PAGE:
There are three more times the world may die and be reborn
before the final death when all will be still and cold once
The first death was the death of metal, the death of war and blood.
The second death was the death of
water, of ice and cold, that which
The third death was the death of stone, of earth that sunk beneath
waves, of soil that failed, of mountains crumbled.
It is said that the next death will be the death of wood,
but none can say
when or how such death will come.
It is known that the final death will be the death of spirit.
Before the Shattering, the world was rich
and beautiful. Many marvels
graced the sky, shone in the sun, and danced in the waves. Things that we
can not even imagine
now were commonplace, and the mortal races were
content in their lives.
The Slana'ar knew of the beauties of the
world because we were the ones
who bought and sold them. Traveling from place to place with our wonders,
the world bringing news, riches, and perhaps a bit of gossip as
well. While our home has always been the warm places of
the land, we
braved snow and ice to retrive the ice-orchids so prized by Trahern,
suffered through the misery of rain
and jungle to offer blood-stones to
the men of Arkat (and life-stones to their women), and ventured into the
to bring the rose-gold to the Dueregar for forging.
And then the Shattering came upon us, and a piece of the sun fell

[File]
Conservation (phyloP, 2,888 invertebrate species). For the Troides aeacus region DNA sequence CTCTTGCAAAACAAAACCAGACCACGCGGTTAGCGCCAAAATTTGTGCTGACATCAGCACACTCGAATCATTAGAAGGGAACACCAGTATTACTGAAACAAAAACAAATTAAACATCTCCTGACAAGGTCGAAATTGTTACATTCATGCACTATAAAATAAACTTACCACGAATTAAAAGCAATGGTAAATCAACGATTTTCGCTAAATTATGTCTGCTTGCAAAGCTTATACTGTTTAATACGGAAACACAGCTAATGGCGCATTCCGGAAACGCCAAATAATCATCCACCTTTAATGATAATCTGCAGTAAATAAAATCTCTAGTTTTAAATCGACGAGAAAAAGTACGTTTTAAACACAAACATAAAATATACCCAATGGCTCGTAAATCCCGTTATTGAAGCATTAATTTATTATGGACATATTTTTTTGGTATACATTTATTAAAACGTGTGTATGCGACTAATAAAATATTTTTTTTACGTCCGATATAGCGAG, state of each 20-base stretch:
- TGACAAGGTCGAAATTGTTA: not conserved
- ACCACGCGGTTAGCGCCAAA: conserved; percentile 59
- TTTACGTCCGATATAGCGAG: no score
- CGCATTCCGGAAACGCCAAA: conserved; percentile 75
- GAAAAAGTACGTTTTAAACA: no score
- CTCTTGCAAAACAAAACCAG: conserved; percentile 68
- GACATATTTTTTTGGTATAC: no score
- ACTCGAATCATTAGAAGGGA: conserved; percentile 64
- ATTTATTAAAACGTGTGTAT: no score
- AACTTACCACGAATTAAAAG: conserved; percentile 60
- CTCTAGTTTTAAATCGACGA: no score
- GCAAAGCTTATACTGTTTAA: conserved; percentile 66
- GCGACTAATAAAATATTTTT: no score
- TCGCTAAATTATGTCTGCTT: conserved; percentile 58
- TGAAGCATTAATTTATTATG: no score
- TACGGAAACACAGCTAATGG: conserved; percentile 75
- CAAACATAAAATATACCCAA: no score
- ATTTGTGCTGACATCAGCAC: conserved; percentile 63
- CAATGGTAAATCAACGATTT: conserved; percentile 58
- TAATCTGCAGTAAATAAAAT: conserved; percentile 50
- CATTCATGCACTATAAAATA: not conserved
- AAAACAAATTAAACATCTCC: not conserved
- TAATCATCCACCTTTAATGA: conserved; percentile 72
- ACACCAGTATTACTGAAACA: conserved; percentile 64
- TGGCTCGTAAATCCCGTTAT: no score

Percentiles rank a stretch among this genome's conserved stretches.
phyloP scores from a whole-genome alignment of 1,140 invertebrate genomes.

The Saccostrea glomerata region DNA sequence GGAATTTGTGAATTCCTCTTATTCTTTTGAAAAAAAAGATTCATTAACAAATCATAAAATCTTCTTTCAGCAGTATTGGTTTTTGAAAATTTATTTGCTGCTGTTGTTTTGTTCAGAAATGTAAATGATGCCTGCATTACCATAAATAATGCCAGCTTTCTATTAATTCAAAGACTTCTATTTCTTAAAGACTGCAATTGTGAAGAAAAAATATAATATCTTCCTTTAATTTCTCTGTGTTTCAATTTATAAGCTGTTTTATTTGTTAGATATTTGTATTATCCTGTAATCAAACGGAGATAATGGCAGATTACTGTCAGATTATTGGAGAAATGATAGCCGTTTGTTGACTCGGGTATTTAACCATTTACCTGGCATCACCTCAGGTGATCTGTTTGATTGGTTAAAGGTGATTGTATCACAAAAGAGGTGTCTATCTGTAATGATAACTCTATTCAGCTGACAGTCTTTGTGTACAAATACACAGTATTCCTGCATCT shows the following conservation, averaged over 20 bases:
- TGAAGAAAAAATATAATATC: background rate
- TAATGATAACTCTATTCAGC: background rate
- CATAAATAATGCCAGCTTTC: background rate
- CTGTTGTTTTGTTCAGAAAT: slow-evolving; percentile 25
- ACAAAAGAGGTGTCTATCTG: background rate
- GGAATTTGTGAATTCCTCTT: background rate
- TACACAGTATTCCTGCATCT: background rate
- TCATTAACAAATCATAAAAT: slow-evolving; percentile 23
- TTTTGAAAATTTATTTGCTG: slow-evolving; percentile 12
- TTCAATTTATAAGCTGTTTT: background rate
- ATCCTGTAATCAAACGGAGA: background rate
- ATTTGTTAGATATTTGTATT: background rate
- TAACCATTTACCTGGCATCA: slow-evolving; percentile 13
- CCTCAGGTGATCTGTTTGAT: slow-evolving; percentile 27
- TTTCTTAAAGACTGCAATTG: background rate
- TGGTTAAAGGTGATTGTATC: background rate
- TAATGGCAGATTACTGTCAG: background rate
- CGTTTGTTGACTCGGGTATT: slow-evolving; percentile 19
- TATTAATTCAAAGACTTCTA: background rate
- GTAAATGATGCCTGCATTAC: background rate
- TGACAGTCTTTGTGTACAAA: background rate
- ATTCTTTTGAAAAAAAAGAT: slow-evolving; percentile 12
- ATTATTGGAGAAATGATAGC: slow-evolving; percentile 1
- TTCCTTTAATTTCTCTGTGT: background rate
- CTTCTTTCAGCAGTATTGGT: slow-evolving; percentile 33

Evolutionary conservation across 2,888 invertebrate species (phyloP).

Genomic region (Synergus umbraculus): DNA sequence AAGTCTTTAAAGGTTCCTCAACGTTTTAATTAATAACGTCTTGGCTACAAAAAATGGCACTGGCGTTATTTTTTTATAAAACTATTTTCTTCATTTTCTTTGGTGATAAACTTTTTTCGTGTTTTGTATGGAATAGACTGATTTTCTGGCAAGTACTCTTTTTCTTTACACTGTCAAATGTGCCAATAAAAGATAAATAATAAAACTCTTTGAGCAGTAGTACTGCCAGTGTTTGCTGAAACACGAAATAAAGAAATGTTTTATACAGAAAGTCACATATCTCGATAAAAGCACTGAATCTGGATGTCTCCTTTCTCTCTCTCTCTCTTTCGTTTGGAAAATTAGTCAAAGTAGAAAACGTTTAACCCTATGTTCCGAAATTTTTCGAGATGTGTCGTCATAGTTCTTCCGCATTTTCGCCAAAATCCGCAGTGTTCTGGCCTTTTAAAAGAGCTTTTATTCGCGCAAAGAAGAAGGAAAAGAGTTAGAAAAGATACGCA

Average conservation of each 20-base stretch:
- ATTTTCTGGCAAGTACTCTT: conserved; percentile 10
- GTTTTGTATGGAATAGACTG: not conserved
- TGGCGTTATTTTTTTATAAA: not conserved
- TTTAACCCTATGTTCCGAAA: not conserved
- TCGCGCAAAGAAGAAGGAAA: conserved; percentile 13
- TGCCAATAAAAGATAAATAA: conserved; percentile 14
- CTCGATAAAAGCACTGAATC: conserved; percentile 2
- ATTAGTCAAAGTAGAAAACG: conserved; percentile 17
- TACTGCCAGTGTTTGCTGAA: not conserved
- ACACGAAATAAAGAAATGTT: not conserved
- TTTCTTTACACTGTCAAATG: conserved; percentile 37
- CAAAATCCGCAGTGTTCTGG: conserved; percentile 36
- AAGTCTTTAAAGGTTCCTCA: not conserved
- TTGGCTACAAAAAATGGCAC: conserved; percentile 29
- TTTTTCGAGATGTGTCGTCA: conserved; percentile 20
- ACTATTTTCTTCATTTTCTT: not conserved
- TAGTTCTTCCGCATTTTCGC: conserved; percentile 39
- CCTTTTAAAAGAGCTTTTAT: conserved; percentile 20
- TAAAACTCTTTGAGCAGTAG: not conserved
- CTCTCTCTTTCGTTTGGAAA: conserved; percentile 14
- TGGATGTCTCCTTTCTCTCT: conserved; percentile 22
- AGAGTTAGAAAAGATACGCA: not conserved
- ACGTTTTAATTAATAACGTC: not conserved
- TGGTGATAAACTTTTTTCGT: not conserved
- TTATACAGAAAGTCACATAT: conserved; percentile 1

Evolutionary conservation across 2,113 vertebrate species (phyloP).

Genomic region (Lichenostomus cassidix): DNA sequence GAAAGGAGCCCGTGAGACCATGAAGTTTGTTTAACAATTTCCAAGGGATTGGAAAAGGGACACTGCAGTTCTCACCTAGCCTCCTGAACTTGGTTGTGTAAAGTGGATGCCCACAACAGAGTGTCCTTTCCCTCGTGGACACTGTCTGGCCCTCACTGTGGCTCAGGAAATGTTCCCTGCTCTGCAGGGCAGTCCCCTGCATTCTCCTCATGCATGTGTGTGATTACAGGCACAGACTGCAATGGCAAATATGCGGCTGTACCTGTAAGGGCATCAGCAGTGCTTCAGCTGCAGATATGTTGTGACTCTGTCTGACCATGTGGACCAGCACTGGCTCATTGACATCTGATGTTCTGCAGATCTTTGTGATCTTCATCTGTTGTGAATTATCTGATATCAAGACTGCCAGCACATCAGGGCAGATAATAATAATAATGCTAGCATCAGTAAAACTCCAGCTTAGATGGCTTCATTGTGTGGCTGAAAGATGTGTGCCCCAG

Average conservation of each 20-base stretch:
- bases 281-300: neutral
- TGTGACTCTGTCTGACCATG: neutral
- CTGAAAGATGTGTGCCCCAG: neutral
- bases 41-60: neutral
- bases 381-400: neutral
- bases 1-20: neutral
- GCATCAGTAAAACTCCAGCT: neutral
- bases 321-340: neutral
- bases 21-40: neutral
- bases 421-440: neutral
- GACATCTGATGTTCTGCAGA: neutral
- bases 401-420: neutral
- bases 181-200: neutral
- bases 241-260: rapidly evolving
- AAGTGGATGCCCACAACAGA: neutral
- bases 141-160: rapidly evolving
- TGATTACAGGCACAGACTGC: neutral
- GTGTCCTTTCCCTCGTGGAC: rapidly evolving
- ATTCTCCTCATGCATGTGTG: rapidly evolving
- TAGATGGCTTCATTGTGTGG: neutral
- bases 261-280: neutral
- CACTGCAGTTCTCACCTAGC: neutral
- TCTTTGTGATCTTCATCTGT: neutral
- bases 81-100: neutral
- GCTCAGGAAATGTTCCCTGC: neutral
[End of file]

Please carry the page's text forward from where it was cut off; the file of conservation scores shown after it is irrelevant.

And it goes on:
earth and scorched the land turning vast acres to barren wasteland. We saw
the sun fall, felt the heat of its
passing, and to this day we sometimes
see the flickering light of the fallen piece as it reaches out to the sky.
is said that no one can be close to the sun and walk away unchanged. It
is why the Phoenix always brings a change to those who receive its
blessing. It is why
the nothing placed inside a fire emerges unscathed. It
is why the sun changes night to day and the fire changes darkness
light. It brings change.
That which lived in the lands where the sun's shard fell to earth were
it. The very land was changed. Now, it is harsh and desolate --
hostile to those mortal races who were not touched by the
For there are things that live in the waste -- terrible things driven mad
by the changes made to them and
by the constant light of the sun-shard.
Some were once Slana'ar. Some were human, elven, even trow. No one would
them now, for they have changed. They ride beasts that tower
over everything, and carry weapons made of living things.
some years, they send warriors against us, and we fight them. They raid
us for our herds and the water that we have found
in the desert. We fight
them, driving back the mad warriors. In some years, they come not at all,
and we are free
to tend our herds and live our lives in peace.
Once, a Slana'ar went into the waste, seeking treasures and wealth beyond
She returned, blinded by the sun-shard and speaking prophecy.
But when her tounge was idle, she said that she had seen
marvels out of a
child's imagination. Rocks that spoke, water that ran upstream,
butterflies larger than a goat, and
wonders beyond compare. Other Slana'ar
have since tired the same journey, but none have returned.